The 2013-2016 IAAF Strategic Plan has six Core Values: universality, leadership, unity, excellence, integrity and solidarity, and a Vision Statement: “To lead, govern and develop the sport of athletics in all its forms worldwide, uniting the Athletics Family in a spirit of excellence, integrity and solidarity.”
Ten golds were at stake on a rain-soaked day four (30 June) of the 21st European Championships which saw Olympic quality men’s Discus and Hammer throwing while 35-year-old Fabrizio Donato equalled the second best Triple Jump of 2012 in atrocious conditions.
Krisztian Pars won Hammer bronze in Barcelona two years ago, silver in the Daegu World championships and here in a line-up worthy of an Olympic final finally clinched gold. In fact, more than clinch, he annexed it with the five best throws of the competition, his best effort of 79.72 coming in the fourth round.
Feathers were ruffled in the final round when Poland’s 2000 Olympic champion, Szymon Ziolkowski, slipped into silver (76.67) occupied since the second round by Aleksey Zagorniy. But the Russian countered with 77.40 to regain second spot.
Ziolkowski at least had the consolation of coming up with the best quote of the day: "I’m too old for weather like this. I’m off for a hot bath."
Double World champion, Robert Harting, versus the Olympic champion, Gerd Kanter, made for a mouth-watering Discus and so it proved, paradoxically, given the appalling conditions. But as in Daegu last year, the outcome was the same with the German coming out on top with 68.30 against the Estonian’s 66.53 for Kanter’s second European silver. It was Harting’s first European title after taking silver in 2010. Bronze was won by Hungary’s Zoltan Kövagö, just 11cm down on silver.
As in the women’s Triple Jump the day before, it was the first round that decided it with Donato of Italy, at the age of 35, bounding down a rain-soaked runway to hit the sand at 17.63 scooted along with a 2.8 following wind. On his second attempt the Italian equalled the European lead of 17.53, this time with a legal wind. So Donato finally won an outdoor title to add to European gold and silver indoors. Ukraine’s Sheryf El-Sheryf – European U23 champion with 17.72m in 2011 - won silver with his opening salvo of 17.28m while bronze went to Aliaksi Tsapik (16.97) of Belarus.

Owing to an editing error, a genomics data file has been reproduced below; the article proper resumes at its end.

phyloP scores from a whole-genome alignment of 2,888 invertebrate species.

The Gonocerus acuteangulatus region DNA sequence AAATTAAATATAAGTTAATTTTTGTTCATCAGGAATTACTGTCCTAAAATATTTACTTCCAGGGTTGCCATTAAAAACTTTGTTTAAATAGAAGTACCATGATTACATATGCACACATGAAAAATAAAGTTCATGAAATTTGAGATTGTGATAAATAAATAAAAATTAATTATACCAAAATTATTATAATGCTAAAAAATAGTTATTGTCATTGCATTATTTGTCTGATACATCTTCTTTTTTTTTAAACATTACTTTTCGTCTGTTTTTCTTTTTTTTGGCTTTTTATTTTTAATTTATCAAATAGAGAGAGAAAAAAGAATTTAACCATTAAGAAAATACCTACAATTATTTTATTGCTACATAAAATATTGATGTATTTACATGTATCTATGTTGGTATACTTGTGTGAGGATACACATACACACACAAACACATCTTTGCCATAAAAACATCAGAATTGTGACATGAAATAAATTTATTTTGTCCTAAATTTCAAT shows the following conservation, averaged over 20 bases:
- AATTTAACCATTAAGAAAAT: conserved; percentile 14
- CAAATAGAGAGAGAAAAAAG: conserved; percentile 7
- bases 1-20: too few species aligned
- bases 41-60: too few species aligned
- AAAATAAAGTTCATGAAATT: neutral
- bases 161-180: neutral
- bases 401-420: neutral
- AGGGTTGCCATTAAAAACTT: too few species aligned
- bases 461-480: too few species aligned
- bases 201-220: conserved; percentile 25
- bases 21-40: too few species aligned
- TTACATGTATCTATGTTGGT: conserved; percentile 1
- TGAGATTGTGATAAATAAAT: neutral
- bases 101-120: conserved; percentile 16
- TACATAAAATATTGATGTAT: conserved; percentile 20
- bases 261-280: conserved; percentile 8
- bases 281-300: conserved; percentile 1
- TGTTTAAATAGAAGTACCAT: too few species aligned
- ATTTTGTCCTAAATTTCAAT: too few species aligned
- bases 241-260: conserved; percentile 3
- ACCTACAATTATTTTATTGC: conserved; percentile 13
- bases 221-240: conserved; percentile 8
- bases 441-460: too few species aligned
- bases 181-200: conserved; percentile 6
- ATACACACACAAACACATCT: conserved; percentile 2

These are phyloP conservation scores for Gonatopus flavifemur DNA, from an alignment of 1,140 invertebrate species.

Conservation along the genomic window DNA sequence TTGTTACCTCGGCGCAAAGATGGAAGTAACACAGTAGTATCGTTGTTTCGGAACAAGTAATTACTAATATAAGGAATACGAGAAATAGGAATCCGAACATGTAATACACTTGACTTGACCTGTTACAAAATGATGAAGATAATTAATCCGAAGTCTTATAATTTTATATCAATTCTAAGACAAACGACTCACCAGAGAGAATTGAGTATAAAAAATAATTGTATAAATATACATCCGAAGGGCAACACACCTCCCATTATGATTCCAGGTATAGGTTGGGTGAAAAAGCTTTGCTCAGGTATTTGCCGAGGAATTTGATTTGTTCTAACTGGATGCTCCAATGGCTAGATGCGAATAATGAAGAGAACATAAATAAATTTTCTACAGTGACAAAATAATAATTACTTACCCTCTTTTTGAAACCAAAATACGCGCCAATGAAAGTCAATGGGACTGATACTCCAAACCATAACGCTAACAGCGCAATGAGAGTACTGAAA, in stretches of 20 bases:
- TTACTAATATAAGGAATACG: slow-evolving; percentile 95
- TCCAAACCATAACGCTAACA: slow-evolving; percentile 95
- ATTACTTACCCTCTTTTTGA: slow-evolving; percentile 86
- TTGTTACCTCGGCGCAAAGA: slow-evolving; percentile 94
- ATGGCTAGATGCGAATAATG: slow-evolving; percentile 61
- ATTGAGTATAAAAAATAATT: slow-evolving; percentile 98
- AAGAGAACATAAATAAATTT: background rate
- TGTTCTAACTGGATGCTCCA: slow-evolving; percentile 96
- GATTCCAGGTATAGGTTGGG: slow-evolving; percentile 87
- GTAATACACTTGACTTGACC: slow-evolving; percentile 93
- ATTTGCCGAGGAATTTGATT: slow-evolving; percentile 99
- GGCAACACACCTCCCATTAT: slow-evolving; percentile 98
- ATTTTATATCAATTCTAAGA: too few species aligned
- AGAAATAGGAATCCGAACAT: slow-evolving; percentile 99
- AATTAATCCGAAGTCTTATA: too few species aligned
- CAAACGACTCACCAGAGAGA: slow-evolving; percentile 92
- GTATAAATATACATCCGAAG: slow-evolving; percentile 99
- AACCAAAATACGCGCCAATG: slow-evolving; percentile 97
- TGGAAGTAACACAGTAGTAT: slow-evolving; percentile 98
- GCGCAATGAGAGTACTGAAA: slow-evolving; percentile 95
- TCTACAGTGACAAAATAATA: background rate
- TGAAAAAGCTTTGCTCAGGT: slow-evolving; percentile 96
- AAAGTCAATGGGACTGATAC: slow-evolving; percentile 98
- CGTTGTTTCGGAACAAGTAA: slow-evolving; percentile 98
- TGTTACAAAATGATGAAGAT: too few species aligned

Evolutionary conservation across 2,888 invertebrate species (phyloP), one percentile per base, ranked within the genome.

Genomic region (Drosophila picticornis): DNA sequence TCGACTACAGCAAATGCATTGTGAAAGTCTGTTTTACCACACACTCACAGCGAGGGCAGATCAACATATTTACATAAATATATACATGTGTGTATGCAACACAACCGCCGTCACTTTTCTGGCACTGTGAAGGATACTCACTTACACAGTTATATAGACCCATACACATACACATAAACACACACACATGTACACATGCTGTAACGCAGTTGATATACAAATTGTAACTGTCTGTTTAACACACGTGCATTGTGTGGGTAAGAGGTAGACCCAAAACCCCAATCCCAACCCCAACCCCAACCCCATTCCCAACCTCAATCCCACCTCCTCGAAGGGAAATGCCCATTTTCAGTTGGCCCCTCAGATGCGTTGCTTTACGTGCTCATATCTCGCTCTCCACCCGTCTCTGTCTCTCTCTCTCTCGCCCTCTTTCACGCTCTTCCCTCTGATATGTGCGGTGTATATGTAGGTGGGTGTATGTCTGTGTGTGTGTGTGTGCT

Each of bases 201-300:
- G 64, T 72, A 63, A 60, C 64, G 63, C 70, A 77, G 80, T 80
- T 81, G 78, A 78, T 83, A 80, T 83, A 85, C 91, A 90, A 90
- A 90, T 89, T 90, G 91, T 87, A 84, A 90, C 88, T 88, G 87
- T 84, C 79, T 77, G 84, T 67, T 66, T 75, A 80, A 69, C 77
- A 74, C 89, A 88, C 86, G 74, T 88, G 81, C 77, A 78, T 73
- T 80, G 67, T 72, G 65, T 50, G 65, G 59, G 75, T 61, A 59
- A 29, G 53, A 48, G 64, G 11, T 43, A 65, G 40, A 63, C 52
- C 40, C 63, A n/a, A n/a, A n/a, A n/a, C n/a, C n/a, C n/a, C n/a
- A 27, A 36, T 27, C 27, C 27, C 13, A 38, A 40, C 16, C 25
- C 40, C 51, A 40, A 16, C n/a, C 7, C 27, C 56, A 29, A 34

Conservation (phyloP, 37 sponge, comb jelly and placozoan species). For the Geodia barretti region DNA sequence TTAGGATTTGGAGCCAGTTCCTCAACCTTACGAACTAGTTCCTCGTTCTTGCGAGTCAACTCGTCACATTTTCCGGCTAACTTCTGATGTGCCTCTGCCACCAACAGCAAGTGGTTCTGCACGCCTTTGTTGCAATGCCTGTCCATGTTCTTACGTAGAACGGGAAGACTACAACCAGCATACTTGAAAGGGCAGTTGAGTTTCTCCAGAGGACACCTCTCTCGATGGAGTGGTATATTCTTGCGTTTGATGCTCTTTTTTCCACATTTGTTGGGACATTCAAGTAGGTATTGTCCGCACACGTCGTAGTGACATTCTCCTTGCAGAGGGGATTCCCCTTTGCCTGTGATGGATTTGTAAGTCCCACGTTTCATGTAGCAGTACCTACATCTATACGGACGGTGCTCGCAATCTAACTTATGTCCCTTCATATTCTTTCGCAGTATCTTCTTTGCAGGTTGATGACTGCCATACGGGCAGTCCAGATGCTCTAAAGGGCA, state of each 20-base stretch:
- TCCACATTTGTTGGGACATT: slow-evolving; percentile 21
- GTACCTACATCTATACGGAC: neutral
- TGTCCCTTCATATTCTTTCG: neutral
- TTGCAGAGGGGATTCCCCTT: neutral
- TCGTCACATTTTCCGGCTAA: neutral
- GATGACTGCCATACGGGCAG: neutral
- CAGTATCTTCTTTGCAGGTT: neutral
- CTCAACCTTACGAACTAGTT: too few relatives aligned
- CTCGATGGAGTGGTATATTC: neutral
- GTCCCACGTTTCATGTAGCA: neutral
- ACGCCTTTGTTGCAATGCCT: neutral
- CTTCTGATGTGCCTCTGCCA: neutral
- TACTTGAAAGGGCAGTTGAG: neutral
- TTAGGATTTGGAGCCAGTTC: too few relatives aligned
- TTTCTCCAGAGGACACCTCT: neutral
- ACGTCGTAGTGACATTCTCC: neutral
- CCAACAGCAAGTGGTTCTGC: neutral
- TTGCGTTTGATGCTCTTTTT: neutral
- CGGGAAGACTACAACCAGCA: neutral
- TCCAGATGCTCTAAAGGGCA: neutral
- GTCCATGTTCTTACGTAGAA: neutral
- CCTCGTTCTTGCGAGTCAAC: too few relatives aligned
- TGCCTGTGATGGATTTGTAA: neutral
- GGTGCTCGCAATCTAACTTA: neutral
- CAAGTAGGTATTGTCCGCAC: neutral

Martina and Arikan triumph on the track
Churandy Martina, born in Curaçao and representing the Dutch Antilles until last year, took the 200m as he pleased in 20.42. Worried about the tight bend from lane three, he did not start his serious effort until the straight, but eventually won by a good five metres. The Netherlands also took silver with Patrick van Luijk, while Briton Daniel Talbot was rewarded for his tenacity with a surprise bronze, holding off the more fancied medallist from Belgium, Jonathan Borlée. After an absence of 74 years when Tinus Osendarp won, the Netherlands once again celebrated European 200m gold.
Polat Kemboi Arikan of Turkey won the 10,000m in a time of 28:22.27 to add gold to the 5000m bronze he had won four days earlier. Italy's Daniele Meucci, fifth in the 5000m final, and 11 seconds clear at the top of the 2012 European rankings thanks to his recent personal best of 27:32.86, secured silver as he chased Arikan home in 28:22.73, and Yvegeniy Rybakov of Russia secured bronze with a season's best of 28:22.95.
Yanit defends in the sprint hurdles - Women's events
It was a surprise in 2010 when Nevin Yanit struck 100m Hurdles gold, but less so this time round as the pugnacious ENKA Istanbul athlete gave a faultless display to cross the line first in 12.81 into a 1.8mps headwind. Alina Talay of Belarus matched her hurdle for hurdle until the ninth flight when Yanit finally got away and it was a clear lead on the line of 0.10 with Belarus also snatching bronze, Ekaterina Poplavskaya lunging for the line ahead of Austria’s Beate Schrott by 0.01.
France’s Ida Antoinette Nana Djimou won the Heptathlon with a career best 6554, an improvement of 145 points. She set three personal bests in the hurdles (13.11), Long Jump (6.42m) and the javelin (55.82m). Silver went to Ukraine’s Lyudmila Yosipenko (6387) while bronze was won by Latvia’s Laura Ikauniece (6335 PB).
"It’s nice to hang a medal round your neck," said Nana Djimou, "but to get one in London would be nicer. It is good for me to be able to prove I can do something in a big championships. The other girls now fear me more and I have more confidence in myself. I can add another 200 points to that. I lost a lot of points in the shot."
The 200m resulted in a Ukrainian double that was close to a clean-sweep as Mariya Ryemyen won gold (23.05, -1.3w) ahead of Hrystyna Stuy with defending champion, France’s Myriam Soumaré taking bronze, just 0.04 ahead of third Ukrainian, Viktoriya Pyatachenko.
As expected, the fastest woman in the race, Gülcan Mingir of Turkey, took the Steeplechase gold after just edging the Ukraine’s Svitlana Shmidt by 0.07 for a time of 9:32.96. Returning to top-flight competition after 18 months out of the sport because of serious illness, Germany’s Antje Möldner Schmidt sprinted past compatriot, Gesa Krause, in the finishing straight for bronze.
27th in 2006, fifth in 2010, Jirina Ptacnikova propelled herself to Pole Vault gold this time round with a vault of 4.60m, the same height as silver and bronze medallists, Martina Strutz of Germany (silver in Daegu last year) and Nikolia Kiriakopoulou of Greece, with the Czech winning on count-back.
Competition concludes this afternoon at Helsinki's Olympic Stadium.